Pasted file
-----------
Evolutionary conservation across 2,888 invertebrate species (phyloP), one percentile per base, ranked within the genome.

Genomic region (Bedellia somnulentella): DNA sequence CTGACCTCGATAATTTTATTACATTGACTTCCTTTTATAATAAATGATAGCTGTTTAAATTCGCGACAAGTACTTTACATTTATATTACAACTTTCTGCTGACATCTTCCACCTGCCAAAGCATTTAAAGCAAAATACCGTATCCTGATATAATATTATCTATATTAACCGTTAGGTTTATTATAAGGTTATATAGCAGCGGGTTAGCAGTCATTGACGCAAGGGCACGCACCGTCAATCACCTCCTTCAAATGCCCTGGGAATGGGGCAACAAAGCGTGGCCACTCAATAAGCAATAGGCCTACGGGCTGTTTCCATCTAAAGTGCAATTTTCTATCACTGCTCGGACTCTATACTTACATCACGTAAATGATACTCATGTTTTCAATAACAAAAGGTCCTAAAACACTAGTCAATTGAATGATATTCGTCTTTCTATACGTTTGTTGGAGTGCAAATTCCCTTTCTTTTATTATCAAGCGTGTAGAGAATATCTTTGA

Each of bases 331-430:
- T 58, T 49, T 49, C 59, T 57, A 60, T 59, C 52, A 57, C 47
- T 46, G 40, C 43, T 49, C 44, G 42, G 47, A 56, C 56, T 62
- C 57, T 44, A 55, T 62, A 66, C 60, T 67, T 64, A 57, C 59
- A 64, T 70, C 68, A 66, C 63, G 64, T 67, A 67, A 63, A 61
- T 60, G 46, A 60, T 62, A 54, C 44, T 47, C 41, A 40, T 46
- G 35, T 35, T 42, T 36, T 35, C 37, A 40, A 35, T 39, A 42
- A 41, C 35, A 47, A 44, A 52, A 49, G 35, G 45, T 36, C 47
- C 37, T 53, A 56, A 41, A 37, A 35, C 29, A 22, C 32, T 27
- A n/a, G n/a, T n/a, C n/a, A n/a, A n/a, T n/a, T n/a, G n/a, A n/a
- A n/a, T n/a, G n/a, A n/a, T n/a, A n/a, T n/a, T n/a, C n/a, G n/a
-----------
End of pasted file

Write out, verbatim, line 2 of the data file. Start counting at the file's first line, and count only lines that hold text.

Genomic region (Bedellia somnulentella): DNA sequence CTGACCTCGATAATTTTATTACATTGACTTCCTTTTATAATAAATGATAGCTGTTTAAATTCGCGACAAGTACTTTACATTTATATTACAACTTTCTGCTGACATCTTCCACCTGCCAAAGCATTTAAAGCAAAATACCGTATCCTGATATAATATTATCTATATTAACCGTTAGGTTTATTATAAGGTTATATAGCAGCGGGTTAGCAGTCATTGACGCAAGGGCACGCACCGTCAATCACCTCCTTCAAATGCCCTGGGAATGGGGCAACAAAGCGTGGCCACTCAATAAGCAATAGGCCTACGGGCTGTTTCCATCTAAAGTGCAATTTTCTATCACTGCTCGGACTCTATACTTACATCACGTAAATGATACTCATGTTTTCAATAACAAAAGGTCCTAAAACACTAGTCAATTGAATGATATTCGTCTTTCTATACGTTTGTTGGAGTGCAAATTCCCTTTCTTTTATTATCAAGCGTGTAGAGAATATCTTTGA